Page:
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Nicola Laver

Editor, Solicitors Journal

Solicitors drastically under-reporting disabilities

Solicitors drastically under-reporting disabilities


The number of solicitors under-reporting disabilities to employers has not changed in 10 years and this is detrimental to clients and the profession, the regulator said.

According to the Solicitors Regulation Authority (SRA), just 3 per cent of solicitors tell their employers they are disabled – virtually the same as a decade ago.

The SRA’s report, Promoting disability inclusion in law firms, followed a survey of 3,000 regulated firms in an effort to find out the causes of this under-declaration.

The regulator also talked to disability experts and disabled solicitors; and reviewed existing research on workplace disability.

The SRA remarked: “One of our most startling findings was around the uncertainty about providing workplace adjustments.”

Firms were found to have “little understanding” about the changing nature of workplace adjustments.

Government figures show 13 per cent of the UK workforce as a whole identify as disabled, suggesting there are a significant number of lawyers reluctant to admit to their firms they are disabled.

This reluctance means many solicitors could be missing out on support and adjustments to which they are entitled – a situation the SRA said “potentially has a detrimental effect on the individual, the firms they work for and ultimately the clients they serve”.

The SRA said the reasons for apparent under-reporting included “concerns that declaring a disability may suggest a lower level of competency, a lack of opportunities for staff to request reasonable adjustments within a supportive environment and firms not having policies, practices and procedures in place to help disabled staff”. 

The report revealed that some disabled solicitors felt their disability 'lowered the bar' and was perceived as reducing the standard of competence.

“We need to change this perception and the behaviours which perpetuate this”, the SRA said.

This includes supportive leadership to “set the right tone”; and managers ‘walking the walk’.

Unsurprisingly, the SRA found firms put an emphasis on mental health and wellbeing but encouraged firms to “put similar commitment into other areas of disability”.

Some of the firms surveyed were found to have implemented specific initiatives and approaches to benefit both employees and clients.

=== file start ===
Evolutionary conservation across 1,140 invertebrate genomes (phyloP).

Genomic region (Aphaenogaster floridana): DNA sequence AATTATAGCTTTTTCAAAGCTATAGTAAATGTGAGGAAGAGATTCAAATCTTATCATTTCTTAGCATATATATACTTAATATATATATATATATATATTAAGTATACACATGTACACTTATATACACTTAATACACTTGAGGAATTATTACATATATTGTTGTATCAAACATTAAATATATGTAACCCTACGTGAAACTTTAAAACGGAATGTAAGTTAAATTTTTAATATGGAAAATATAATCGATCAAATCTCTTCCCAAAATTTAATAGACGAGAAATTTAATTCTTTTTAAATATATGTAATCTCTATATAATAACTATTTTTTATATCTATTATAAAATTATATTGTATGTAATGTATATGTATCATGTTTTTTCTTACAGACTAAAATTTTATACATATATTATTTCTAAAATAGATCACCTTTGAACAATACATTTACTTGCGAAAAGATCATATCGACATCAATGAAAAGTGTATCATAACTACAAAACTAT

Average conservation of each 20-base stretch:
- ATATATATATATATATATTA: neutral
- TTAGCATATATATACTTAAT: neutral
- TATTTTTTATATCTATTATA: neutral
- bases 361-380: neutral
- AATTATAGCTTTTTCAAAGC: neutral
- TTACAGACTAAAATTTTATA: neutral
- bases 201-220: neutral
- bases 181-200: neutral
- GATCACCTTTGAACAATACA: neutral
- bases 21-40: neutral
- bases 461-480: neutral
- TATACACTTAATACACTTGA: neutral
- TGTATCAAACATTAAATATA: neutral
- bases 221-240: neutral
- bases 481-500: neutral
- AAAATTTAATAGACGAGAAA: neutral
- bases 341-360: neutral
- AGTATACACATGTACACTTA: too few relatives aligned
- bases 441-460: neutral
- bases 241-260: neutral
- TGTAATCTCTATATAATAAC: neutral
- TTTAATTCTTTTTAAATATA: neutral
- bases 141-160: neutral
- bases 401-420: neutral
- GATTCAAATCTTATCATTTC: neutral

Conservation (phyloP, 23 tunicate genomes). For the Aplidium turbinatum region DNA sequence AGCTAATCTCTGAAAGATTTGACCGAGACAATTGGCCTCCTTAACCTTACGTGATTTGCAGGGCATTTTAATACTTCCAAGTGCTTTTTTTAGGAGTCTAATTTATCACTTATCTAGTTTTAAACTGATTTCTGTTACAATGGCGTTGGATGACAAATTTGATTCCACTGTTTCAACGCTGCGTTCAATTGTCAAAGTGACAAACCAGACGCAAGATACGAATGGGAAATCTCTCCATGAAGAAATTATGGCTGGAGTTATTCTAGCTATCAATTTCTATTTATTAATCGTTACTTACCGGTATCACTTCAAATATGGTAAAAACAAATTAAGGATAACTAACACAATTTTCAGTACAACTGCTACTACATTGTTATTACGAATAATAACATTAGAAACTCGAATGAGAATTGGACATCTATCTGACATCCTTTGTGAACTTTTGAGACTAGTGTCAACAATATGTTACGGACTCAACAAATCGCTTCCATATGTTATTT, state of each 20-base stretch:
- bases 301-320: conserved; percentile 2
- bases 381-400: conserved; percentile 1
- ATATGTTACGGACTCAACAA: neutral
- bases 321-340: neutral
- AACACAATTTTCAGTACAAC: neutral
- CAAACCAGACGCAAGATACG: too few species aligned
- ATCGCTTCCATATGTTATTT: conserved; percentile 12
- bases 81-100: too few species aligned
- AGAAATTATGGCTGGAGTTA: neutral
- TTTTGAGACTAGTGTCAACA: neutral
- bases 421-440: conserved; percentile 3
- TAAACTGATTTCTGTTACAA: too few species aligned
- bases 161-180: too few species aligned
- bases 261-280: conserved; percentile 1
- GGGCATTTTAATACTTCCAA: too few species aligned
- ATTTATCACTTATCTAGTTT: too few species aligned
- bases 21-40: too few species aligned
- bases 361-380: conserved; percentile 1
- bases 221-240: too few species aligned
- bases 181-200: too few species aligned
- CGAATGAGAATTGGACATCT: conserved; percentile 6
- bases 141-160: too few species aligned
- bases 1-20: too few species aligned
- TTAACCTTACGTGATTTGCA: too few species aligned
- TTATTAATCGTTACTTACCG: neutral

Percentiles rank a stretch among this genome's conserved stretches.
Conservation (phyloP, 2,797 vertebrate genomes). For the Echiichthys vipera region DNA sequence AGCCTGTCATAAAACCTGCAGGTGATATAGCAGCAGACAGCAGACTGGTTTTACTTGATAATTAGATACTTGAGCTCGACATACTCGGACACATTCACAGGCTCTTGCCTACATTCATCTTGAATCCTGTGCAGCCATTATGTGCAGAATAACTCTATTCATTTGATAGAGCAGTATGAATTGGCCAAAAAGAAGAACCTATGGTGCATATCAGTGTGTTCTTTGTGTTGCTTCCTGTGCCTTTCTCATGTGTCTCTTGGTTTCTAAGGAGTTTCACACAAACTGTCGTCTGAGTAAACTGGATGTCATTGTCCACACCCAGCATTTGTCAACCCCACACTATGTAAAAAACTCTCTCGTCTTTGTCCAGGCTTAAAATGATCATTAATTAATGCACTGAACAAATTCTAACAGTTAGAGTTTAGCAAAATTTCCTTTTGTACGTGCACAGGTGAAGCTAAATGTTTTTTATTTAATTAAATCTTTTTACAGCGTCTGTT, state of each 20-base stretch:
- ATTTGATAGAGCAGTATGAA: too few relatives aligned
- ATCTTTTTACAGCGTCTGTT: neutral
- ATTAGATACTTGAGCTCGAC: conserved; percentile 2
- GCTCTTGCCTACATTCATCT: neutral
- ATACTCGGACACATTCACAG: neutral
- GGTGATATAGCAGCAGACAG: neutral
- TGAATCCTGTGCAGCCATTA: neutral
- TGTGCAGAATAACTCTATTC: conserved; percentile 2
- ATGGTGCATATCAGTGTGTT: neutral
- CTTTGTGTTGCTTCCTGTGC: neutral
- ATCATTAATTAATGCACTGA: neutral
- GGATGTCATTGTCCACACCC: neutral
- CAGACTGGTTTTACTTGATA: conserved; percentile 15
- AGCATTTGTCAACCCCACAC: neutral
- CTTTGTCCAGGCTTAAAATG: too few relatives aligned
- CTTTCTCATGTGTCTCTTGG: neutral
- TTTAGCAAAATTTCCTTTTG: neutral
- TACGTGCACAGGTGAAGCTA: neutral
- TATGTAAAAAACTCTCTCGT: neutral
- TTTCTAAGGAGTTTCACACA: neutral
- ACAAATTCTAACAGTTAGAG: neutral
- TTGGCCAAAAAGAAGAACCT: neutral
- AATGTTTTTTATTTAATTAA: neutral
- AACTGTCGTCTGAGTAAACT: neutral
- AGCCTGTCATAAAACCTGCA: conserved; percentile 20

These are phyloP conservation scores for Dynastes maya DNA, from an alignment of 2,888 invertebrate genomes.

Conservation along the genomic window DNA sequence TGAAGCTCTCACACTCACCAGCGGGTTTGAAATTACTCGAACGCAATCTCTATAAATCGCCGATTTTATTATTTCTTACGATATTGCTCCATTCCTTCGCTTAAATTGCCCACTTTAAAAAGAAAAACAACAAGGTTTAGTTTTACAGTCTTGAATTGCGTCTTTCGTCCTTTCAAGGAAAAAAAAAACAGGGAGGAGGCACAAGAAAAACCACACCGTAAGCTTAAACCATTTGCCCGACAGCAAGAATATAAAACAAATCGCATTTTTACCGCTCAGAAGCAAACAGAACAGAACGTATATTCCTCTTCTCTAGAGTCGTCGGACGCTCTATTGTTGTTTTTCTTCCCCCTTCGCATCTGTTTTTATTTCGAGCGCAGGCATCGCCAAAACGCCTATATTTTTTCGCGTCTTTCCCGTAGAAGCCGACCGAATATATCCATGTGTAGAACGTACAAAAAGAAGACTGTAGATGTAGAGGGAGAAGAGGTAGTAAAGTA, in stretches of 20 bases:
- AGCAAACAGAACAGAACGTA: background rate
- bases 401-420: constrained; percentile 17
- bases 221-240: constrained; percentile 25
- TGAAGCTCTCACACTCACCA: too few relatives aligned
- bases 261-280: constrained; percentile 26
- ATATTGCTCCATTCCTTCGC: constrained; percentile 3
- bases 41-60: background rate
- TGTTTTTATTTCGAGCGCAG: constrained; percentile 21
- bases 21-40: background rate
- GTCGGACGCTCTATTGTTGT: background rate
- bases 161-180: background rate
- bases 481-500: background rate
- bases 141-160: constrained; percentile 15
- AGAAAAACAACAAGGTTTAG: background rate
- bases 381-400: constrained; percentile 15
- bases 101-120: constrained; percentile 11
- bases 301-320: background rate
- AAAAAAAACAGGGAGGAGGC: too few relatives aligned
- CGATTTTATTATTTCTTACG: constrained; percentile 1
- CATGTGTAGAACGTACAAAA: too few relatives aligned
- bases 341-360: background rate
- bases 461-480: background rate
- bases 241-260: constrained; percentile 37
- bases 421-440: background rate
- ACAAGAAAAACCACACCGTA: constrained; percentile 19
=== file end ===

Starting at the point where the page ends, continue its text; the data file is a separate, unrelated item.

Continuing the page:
The report includes real life case studies to illustrate best practice from firms; and sets out ways in which firms can promote an increasingly disability inclusive working environment.

SRA chief executive Paul Philips said it is important that people who need legal services have access to a diverse and inclusive profession.

“We know that diverse businesses are better businesses,” he added.

The report focuses on seven key areas of disability inclusive good practice – namely, culture, leadership, recruitment and making reasonable adjustments; and offers general advice and top tips.

The report states that good practice is “a standard of competence expected of everyone”.

Responding to the SRA’s report, Susana Berlevy, chief people officer at Irwin Mitchell, said: “Almost 80 per cent of our colleagues have shared their diversity data with us, which is not compulsory but it enables us to understand what more we can do to encourage people from different backgrounds or situations to work at Irwin Mitchell.”

The firm regularly runs campaigns to help support people with disabilities into work including its Let’s Talk About It podcast; as well as a networking and a support group for colleagues supporting those with disabilities and caring responsibilities.

“Disabilities are not just physical”, added Berlevy. “We have also been working to create a culture where colleagues feel supported to be open about their mental health and wellbeing too.

This include a bespoke training programme for line managers; and training from Mental Health First Aid England for the firm’s Healthy Mind Advocates on how to provide their peers with frontline support.

Berlevy commented: “We’ve found this open and honest conversation about wellbeing is proving to be really positive among our colleagues who have a greater understanding, are looking out for each other and feeling able to tell us when an absence is due to mental health.”